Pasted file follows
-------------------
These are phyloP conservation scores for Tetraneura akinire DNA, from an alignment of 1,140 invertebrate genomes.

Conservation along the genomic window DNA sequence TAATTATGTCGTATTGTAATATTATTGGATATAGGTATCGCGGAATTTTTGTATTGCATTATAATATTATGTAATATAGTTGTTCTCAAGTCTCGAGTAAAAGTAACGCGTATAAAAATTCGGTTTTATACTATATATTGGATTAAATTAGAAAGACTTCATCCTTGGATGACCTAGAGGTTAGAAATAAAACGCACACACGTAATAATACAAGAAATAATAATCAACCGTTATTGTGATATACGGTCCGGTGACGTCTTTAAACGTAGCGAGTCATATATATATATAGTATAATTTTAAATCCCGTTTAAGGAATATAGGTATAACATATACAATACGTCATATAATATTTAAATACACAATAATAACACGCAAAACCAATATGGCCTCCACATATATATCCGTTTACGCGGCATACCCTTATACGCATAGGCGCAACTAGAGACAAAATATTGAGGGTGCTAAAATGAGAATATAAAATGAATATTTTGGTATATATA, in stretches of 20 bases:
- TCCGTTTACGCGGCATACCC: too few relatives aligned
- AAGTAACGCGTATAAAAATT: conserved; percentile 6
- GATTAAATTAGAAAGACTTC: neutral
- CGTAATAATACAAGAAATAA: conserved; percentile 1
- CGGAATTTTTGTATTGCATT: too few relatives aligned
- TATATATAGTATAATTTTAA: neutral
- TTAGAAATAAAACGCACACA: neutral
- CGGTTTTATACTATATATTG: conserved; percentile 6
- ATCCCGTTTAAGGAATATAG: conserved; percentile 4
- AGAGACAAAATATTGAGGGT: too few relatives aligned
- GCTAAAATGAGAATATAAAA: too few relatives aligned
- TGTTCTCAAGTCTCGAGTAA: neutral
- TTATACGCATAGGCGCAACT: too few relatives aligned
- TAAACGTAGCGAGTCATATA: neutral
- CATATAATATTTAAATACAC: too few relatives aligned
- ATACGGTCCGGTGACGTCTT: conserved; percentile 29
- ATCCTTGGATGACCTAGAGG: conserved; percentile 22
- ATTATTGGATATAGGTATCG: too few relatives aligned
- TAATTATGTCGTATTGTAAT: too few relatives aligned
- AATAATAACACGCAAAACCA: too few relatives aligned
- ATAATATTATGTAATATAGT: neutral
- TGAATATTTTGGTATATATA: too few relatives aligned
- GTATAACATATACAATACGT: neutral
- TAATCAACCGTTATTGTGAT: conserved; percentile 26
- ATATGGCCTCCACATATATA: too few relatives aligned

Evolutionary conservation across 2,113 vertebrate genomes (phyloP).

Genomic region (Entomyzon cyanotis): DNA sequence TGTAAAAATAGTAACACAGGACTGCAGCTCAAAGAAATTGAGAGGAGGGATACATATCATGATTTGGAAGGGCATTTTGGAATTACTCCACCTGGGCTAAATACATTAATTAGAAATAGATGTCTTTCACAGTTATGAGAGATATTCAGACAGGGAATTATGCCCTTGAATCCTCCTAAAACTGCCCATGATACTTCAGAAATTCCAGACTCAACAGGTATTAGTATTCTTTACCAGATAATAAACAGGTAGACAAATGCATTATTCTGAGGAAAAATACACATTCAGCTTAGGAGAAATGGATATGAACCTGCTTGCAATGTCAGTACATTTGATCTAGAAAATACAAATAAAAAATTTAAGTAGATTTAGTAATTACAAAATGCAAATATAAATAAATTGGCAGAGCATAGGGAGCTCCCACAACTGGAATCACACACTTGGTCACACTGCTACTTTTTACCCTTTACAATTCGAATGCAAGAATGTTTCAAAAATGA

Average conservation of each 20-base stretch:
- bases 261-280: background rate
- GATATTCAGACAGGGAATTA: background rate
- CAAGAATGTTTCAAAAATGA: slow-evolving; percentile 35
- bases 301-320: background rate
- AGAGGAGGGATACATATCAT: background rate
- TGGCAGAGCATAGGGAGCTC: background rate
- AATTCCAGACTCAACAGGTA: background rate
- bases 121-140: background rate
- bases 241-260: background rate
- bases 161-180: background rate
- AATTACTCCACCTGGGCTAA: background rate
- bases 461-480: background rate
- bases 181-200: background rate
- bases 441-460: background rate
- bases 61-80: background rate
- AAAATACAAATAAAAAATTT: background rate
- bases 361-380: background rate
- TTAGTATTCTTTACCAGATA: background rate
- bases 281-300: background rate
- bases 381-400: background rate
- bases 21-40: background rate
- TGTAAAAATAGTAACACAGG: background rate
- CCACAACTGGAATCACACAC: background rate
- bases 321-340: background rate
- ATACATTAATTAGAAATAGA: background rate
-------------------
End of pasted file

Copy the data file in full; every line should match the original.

These are phyloP conservation scores for Tetraneura akinire DNA, from an alignment of 1,140 invertebrate genomes.

Conservation along the genomic window DNA sequence TAATTATGTCGTATTGTAATATTATTGGATATAGGTATCGCGGAATTTTTGTATTGCATTATAATATTATGTAATATAGTTGTTCTCAAGTCTCGAGTAAAAGTAACGCGTATAAAAATTCGGTTTTATACTATATATTGGATTAAATTAGAAAGACTTCATCCTTGGATGACCTAGAGGTTAGAAATAAAACGCACACACGTAATAATACAAGAAATAATAATCAACCGTTATTGTGATATACGGTCCGGTGACGTCTTTAAACGTAGCGAGTCATATATATATATAGTATAATTTTAAATCCCGTTTAAGGAATATAGGTATAACATATACAATACGTCATATAATATTTAAATACACAATAATAACACGCAAAACCAATATGGCCTCCACATATATATCCGTTTACGCGGCATACCCTTATACGCATAGGCGCAACTAGAGACAAAATATTGAGGGTGCTAAAATGAGAATATAAAATGAATATTTTGGTATATATA, in stretches of 20 bases:
- TCCGTTTACGCGGCATACCC: too few relatives aligned
- AAGTAACGCGTATAAAAATT: conserved; percentile 6
- GATTAAATTAGAAAGACTTC: neutral
- CGTAATAATACAAGAAATAA: conserved; percentile 1
- CGGAATTTTTGTATTGCATT: too few relatives aligned
- TATATATAGTATAATTTTAA: neutral
- TTAGAAATAAAACGCACACA: neutral
- CGGTTTTATACTATATATTG: conserved; percentile 6
- ATCCCGTTTAAGGAATATAG: conserved; percentile 4
- AGAGACAAAATATTGAGGGT: too few relatives aligned
- GCTAAAATGAGAATATAAAA: too few relatives aligned
- TGTTCTCAAGTCTCGAGTAA: neutral
- TTATACGCATAGGCGCAACT: too few relatives aligned
- TAAACGTAGCGAGTCATATA: neutral
- CATATAATATTTAAATACAC: too few relatives aligned
- ATACGGTCCGGTGACGTCTT: conserved; percentile 29
- ATCCTTGGATGACCTAGAGG: conserved; percentile 22
- ATTATTGGATATAGGTATCG: too few relatives aligned
- TAATTATGTCGTATTGTAAT: too few relatives aligned
- AATAATAACACGCAAAACCA: too few relatives aligned
- ATAATATTATGTAATATAGT: neutral
- TGAATATTTTGGTATATATA: too few relatives aligned
- GTATAACATATACAATACGT: neutral
- TAATCAACCGTTATTGTGAT: conserved; percentile 26
- ATATGGCCTCCACATATATA: too few relatives aligned

Evolutionary conservation across 2,113 vertebrate genomes (phyloP).

Genomic region (Entomyzon cyanotis): DNA sequence TGTAAAAATAGTAACACAGGACTGCAGCTCAAAGAAATTGAGAGGAGGGATACATATCATGATTTGGAAGGGCATTTTGGAATTACTCCACCTGGGCTAAATACATTAATTAGAAATAGATGTCTTTCACAGTTATGAGAGATATTCAGACAGGGAATTATGCCCTTGAATCCTCCTAAAACTGCCCATGATACTTCAGAAATTCCAGACTCAACAGGTATTAGTATTCTTTACCAGATAATAAACAGGTAGACAAATGCATTATTCTGAGGAAAAATACACATTCAGCTTAGGAGAAATGGATATGAACCTGCTTGCAATGTCAGTACATTTGATCTAGAAAATACAAATAAAAAATTTAAGTAGATTTAGTAATTACAAAATGCAAATATAAATAAATTGGCAGAGCATAGGGAGCTCCCACAACTGGAATCACACACTTGGTCACACTGCTACTTTTTACCCTTTACAATTCGAATGCAAGAATGTTTCAAAAATGA

Average conservation of each 20-base stretch:
- bases 261-280: background rate
- GATATTCAGACAGGGAATTA: background rate
- CAAGAATGTTTCAAAAATGA: slow-evolving; percentile 35
- bases 301-320: background rate
- AGAGGAGGGATACATATCAT: background rate
- TGGCAGAGCATAGGGAGCTC: background rate
- AATTCCAGACTCAACAGGTA: background rate
- bases 121-140: background rate
- bases 241-260: background rate
- bases 161-180: background rate
- AATTACTCCACCTGGGCTAA: background rate
- bases 461-480: background rate
- bases 181-200: background rate
- bases 441-460: background rate
- bases 61-80: background rate
- AAAATACAAATAAAAAATTT: background rate
- bases 361-380: background rate
- TTAGTATTCTTTACCAGATA: background rate
- bases 281-300: background rate
- bases 381-400: background rate
- bases 21-40: background rate
- TGTAAAAATAGTAACACAGG: background rate
- CCACAACTGGAATCACACAC: background rate
- bases 321-340: background rate
- ATACATTAATTAGAAATAGA: background rate